On the ending of Stanley Kubrick’s “A Clockwork Orange” (1971).

At the end of the film, Alex has agreed to publicly support the ruling party in exchange for a cushy job. Listening to Beethoven and reflecting on his good fortune, he thinks: “I was cured all right.”

The Ludovico Technique had cured Alex’s love of violence, but from his point of view the cure was worse than the disease: he thought it would get him released from prison and that he would resume his old way of life, but it left him powerless and suicidal. During the period of unconsciousness after his suicide attempt, however, brain surgeons “deconditioned” him so that hearing Beethoven’s Ninth no longer caused him to be violently ill.

That’s part of the irony of Alex’s final statement: he has been cured of the cure. But the irony is more complex, because we also see what Alex is imagining as he makes that statement. Continue reading

Truthfulness and Realism: Stanley Kubrick’s “Eyes Wide Shut.”

I’ve been teaching a course on philosophy and film. As it nears the end, I’m thinking about films that didn’t make it into the course but that could have and perhaps should have. This version of the course (I’ve taught it a few times) focused on the problem of identity and moral personhood: numerical identity in Inception and Solaris, for example, and differences between persons and what Harry Frankfurt calls “wantons” in A Clockwork OrangeThe Servant, and Vertigo, among others. We tended to focus more on content than form, but we were never very far from issues of truth, reality, and the art of film.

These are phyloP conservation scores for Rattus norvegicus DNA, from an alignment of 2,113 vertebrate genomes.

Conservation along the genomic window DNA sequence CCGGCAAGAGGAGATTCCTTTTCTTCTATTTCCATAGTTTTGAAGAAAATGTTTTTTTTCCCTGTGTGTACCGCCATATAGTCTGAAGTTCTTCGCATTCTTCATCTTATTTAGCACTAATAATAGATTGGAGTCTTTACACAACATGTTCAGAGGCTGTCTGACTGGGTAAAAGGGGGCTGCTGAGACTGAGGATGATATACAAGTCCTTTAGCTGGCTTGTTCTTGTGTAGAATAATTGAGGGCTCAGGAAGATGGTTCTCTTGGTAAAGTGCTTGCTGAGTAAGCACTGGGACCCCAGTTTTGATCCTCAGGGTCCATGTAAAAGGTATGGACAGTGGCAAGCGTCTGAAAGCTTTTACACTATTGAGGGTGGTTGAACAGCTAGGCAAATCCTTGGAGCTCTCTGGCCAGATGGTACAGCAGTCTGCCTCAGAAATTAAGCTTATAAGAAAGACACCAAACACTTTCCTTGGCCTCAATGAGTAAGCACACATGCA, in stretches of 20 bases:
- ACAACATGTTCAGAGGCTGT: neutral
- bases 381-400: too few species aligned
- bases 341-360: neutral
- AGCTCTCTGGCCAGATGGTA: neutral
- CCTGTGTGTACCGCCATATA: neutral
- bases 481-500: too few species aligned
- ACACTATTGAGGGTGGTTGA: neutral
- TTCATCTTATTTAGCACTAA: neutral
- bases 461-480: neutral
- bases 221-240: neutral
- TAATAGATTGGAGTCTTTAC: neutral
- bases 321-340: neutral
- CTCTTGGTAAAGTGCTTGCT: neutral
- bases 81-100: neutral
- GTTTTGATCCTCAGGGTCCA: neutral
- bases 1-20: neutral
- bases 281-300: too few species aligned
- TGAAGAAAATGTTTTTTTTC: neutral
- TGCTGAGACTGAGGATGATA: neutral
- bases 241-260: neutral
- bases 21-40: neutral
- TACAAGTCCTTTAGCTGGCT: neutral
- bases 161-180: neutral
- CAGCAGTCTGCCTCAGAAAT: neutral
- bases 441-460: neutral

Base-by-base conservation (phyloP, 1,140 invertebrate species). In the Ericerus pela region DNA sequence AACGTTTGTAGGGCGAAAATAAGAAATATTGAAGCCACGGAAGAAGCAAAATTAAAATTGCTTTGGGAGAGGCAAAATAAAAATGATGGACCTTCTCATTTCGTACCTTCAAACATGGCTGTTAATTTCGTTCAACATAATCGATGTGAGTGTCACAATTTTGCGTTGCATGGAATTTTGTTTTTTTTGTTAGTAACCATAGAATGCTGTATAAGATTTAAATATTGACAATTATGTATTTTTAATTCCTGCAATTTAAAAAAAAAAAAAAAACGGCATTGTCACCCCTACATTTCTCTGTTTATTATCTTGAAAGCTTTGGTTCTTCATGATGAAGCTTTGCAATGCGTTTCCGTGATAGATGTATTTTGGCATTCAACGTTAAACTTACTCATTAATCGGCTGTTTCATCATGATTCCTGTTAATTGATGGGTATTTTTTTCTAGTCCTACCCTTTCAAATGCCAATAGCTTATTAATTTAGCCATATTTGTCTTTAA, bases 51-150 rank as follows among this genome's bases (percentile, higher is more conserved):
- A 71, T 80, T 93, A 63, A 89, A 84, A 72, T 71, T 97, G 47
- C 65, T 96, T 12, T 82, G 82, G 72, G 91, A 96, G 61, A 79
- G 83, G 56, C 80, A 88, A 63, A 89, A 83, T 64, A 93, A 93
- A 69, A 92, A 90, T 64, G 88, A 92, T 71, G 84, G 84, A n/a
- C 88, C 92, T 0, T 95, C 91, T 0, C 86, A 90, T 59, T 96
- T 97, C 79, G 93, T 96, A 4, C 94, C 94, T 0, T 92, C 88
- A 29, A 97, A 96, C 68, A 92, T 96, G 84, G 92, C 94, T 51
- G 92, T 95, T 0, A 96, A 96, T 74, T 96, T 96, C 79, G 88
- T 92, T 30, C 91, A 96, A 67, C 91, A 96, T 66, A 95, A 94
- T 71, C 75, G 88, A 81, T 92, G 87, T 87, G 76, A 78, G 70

Which made me want to identify films that bring these epistemological and ontological themes in both life and art together with personhood. In the films of Stanley Kubrick, there’s something of a dialectic between truthfulness and realism. Realism can reveal truth but also obscure it, and be obscured by it. And “realistic” isn’t the right word for the film I have in mind; “truthful” is closer to the mark. Stanley Kubrick’s Eyes Wide Shut (1999) portrays intimate personal relationships truthfully. What does that mean?

The film is about a couple, Alice and Bill, who, although they’ve been married at least seven years, still seem to be adjusting to the transition from passionate love to a companionate marriage. When we first see them, as they are preparing to leave for a Christmas party, they are very much in the companionate mode: intimate and trusting, but something less than passionate. Continue reading